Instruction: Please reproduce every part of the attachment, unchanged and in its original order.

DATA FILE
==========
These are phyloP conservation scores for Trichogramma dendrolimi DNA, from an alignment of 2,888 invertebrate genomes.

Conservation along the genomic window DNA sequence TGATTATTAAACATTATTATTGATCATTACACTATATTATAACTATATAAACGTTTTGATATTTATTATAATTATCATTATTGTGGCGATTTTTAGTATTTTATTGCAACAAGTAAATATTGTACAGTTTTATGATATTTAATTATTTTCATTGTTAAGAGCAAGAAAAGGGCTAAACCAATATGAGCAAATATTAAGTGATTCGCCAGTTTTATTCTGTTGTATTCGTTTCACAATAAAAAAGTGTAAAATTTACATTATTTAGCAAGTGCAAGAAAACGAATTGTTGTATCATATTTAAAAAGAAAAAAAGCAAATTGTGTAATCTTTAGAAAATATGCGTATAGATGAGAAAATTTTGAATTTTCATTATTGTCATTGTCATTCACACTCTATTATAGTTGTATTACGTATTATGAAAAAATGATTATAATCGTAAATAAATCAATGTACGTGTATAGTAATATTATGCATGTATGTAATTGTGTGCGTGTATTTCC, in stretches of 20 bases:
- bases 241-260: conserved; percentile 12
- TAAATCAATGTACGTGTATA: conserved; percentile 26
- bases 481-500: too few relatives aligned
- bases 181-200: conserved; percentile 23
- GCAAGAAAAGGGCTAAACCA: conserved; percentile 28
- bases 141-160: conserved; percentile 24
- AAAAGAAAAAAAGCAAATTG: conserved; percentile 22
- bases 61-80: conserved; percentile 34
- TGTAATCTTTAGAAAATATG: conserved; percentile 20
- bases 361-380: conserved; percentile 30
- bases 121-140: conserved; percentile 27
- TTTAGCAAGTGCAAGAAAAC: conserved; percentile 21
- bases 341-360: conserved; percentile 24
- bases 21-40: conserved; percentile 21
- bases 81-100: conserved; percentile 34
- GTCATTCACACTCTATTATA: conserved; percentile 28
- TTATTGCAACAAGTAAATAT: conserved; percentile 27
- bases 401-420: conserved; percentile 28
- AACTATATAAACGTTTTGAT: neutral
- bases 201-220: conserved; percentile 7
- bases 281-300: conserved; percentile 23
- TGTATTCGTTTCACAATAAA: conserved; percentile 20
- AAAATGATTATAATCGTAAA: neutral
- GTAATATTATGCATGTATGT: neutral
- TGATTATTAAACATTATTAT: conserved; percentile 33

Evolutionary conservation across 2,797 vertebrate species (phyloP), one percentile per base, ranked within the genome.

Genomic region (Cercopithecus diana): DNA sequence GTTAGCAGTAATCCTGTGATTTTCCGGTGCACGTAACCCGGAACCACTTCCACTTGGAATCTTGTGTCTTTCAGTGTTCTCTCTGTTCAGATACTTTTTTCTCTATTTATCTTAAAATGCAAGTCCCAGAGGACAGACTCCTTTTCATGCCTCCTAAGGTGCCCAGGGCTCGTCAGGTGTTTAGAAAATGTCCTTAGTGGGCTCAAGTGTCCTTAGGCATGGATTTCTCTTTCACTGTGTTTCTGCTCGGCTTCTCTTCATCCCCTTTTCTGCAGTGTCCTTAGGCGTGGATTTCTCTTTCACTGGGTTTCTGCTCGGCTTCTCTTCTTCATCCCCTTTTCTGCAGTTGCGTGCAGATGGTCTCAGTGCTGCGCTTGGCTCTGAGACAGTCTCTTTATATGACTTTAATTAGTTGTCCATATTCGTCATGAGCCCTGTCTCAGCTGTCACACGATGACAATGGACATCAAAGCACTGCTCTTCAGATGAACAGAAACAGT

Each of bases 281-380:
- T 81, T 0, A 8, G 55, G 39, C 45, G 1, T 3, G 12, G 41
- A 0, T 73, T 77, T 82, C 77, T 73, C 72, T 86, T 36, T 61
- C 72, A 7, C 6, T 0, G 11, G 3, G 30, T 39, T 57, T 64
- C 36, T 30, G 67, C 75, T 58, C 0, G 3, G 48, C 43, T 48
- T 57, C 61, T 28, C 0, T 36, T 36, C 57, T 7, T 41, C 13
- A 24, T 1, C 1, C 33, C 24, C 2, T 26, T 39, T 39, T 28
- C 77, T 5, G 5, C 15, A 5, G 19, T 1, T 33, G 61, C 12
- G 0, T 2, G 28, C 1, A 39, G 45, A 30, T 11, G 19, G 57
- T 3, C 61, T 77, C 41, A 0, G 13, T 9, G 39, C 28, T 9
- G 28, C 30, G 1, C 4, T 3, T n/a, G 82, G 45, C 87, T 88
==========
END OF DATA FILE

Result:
These are phyloP conservation scores for Trichogramma dendrolimi DNA, from an alignment of 2,888 invertebrate genomes.

Conservation along the genomic window DNA sequence TGATTATTAAACATTATTATTGATCATTACACTATATTATAACTATATAAACGTTTTGATATTTATTATAATTATCATTATTGTGGCGATTTTTAGTATTTTATTGCAACAAGTAAATATTGTACAGTTTTATGATATTTAATTATTTTCATTGTTAAGAGCAAGAAAAGGGCTAAACCAATATGAGCAAATATTAAGTGATTCGCCAGTTTTATTCTGTTGTATTCGTTTCACAATAAAAAAGTGTAAAATTTACATTATTTAGCAAGTGCAAGAAAACGAATTGTTGTATCATATTTAAAAAGAAAAAAAGCAAATTGTGTAATCTTTAGAAAATATGCGTATAGATGAGAAAATTTTGAATTTTCATTATTGTCATTGTCATTCACACTCTATTATAGTTGTATTACGTATTATGAAAAAATGATTATAATCGTAAATAAATCAATGTACGTGTATAGTAATATTATGCATGTATGTAATTGTGTGCGTGTATTTCC, in stretches of 20 bases:
- bases 241-260: conserved; percentile 12
- TAAATCAATGTACGTGTATA: conserved; percentile 26
- bases 481-500: too few relatives aligned
- bases 181-200: conserved; percentile 23
- GCAAGAAAAGGGCTAAACCA: conserved; percentile 28
- bases 141-160: conserved; percentile 24
- AAAAGAAAAAAAGCAAATTG: conserved; percentile 22
- bases 61-80: conserved; percentile 34
- TGTAATCTTTAGAAAATATG: conserved; percentile 20
- bases 361-380: conserved; percentile 30
- bases 121-140: conserved; percentile 27
- TTTAGCAAGTGCAAGAAAAC: conserved; percentile 21
- bases 341-360: conserved; percentile 24
- bases 21-40: conserved; percentile 21
- bases 81-100: conserved; percentile 34
- GTCATTCACACTCTATTATA: conserved; percentile 28
- TTATTGCAACAAGTAAATAT: conserved; percentile 27
- bases 401-420: conserved; percentile 28
- AACTATATAAACGTTTTGAT: neutral
- bases 201-220: conserved; percentile 7
- bases 281-300: conserved; percentile 23
- TGTATTCGTTTCACAATAAA: conserved; percentile 20
- AAAATGATTATAATCGTAAA: neutral
- GTAATATTATGCATGTATGT: neutral
- TGATTATTAAACATTATTAT: conserved; percentile 33

Evolutionary conservation across 2,797 vertebrate species (phyloP), one percentile per base, ranked within the genome.

Genomic region (Cercopithecus diana): DNA sequence GTTAGCAGTAATCCTGTGATTTTCCGGTGCACGTAACCCGGAACCACTTCCACTTGGAATCTTGTGTCTTTCAGTGTTCTCTCTGTTCAGATACTTTTTTCTCTATTTATCTTAAAATGCAAGTCCCAGAGGACAGACTCCTTTTCATGCCTCCTAAGGTGCCCAGGGCTCGTCAGGTGTTTAGAAAATGTCCTTAGTGGGCTCAAGTGTCCTTAGGCATGGATTTCTCTTTCACTGTGTTTCTGCTCGGCTTCTCTTCATCCCCTTTTCTGCAGTGTCCTTAGGCGTGGATTTCTCTTTCACTGGGTTTCTGCTCGGCTTCTCTTCTTCATCCCCTTTTCTGCAGTTGCGTGCAGATGGTCTCAGTGCTGCGCTTGGCTCTGAGACAGTCTCTTTATATGACTTTAATTAGTTGTCCATATTCGTCATGAGCCCTGTCTCAGCTGTCACACGATGACAATGGACATCAAAGCACTGCTCTTCAGATGAACAGAAACAGT

Each of bases 281-380:
- T 81, T 0, A 8, G 55, G 39, C 45, G 1, T 3, G 12, G 41
- A 0, T 73, T 77, T 82, C 77, T 73, C 72, T 86, T 36, T 61
- C 72, A 7, C 6, T 0, G 11, G 3, G 30, T 39, T 57, T 64
- C 36, T 30, G 67, C 75, T 58, C 0, G 3, G 48, C 43, T 48
- T 57, C 61, T 28, C 0, T 36, T 36, C 57, T 7, T 41, C 13
- A 24, T 1, C 1, C 33, C 24, C 2, T 26, T 39, T 39, T 28
- C 77, T 5, G 5, C 15, A 5, G 19, T 1, T 33, G 61, C 12
- G 0, T 2, G 28, C 1, A 39, G 45, A 30, T 11, G 19, G 57
- T 3, C 61, T 77, C 41, A 0, G 13, T 9, G 39, C 28, T 9
- G 28, C 30, G 1, C 4, T 3, T n/a, G 82, G 45, C 87, T 88